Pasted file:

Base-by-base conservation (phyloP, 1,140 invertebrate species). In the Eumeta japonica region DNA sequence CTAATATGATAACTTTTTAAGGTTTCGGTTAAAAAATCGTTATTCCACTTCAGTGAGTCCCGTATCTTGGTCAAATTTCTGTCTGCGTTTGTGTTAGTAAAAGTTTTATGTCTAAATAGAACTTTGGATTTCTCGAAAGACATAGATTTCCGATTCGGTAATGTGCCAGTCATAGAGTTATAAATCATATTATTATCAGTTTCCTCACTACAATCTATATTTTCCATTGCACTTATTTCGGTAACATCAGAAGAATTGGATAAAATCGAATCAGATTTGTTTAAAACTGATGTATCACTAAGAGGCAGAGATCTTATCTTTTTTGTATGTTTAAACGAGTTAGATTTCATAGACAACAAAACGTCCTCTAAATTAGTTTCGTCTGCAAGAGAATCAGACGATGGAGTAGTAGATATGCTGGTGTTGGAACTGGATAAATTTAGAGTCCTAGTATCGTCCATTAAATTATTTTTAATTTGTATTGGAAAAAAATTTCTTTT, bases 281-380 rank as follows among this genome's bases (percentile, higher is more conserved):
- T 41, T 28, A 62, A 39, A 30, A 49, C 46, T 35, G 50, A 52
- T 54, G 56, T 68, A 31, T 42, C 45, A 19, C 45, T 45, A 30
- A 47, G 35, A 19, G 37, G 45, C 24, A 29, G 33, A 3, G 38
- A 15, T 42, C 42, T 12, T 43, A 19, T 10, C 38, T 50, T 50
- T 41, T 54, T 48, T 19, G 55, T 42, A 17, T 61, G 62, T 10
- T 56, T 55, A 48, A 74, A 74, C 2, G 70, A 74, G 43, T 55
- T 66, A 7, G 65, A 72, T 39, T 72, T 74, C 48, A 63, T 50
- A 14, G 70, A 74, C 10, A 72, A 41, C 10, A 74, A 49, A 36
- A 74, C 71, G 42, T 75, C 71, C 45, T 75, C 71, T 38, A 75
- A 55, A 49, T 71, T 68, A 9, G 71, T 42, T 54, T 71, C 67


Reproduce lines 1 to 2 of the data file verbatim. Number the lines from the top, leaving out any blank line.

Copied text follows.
Base-by-base conservation (phyloP, 1,140 invertebrate species). In the Eumeta japonica region DNA sequence CTAATATGATAACTTTTTAAGGTTTCGGTTAAAAAATCGTTATTCCACTTCAGTGAGTCCCGTATCTTGGTCAAATTTCTGTCTGCGTTTGTGTTAGTAAAAGTTTTATGTCTAAATAGAACTTTGGATTTCTCGAAAGACATAGATTTCCGATTCGGTAATGTGCCAGTCATAGAGTTATAAATCATATTATTATCAGTTTCCTCACTACAATCTATATTTTCCATTGCACTTATTTCGGTAACATCAGAAGAATTGGATAAAATCGAATCAGATTTGTTTAAAACTGATGTATCACTAAGAGGCAGAGATCTTATCTTTTTTGTATGTTTAAACGAGTTAGATTTCATAGACAACAAAACGTCCTCTAAATTAGTTTCGTCTGCAAGAGAATCAGACGATGGAGTAGTAGATATGCTGGTGTTGGAACTGGATAAATTTAGAGTCCTAGTATCGTCCATTAAATTATTTTTAATTTGTATTGGAAAAAAATTTCTTTT, bases 281-380 rank as follows among this genome's bases (percentile, higher is more conserved):
- T 41, T 28, A 62, A 39, A 30, A 49, C 46, T 35, G 50, A 52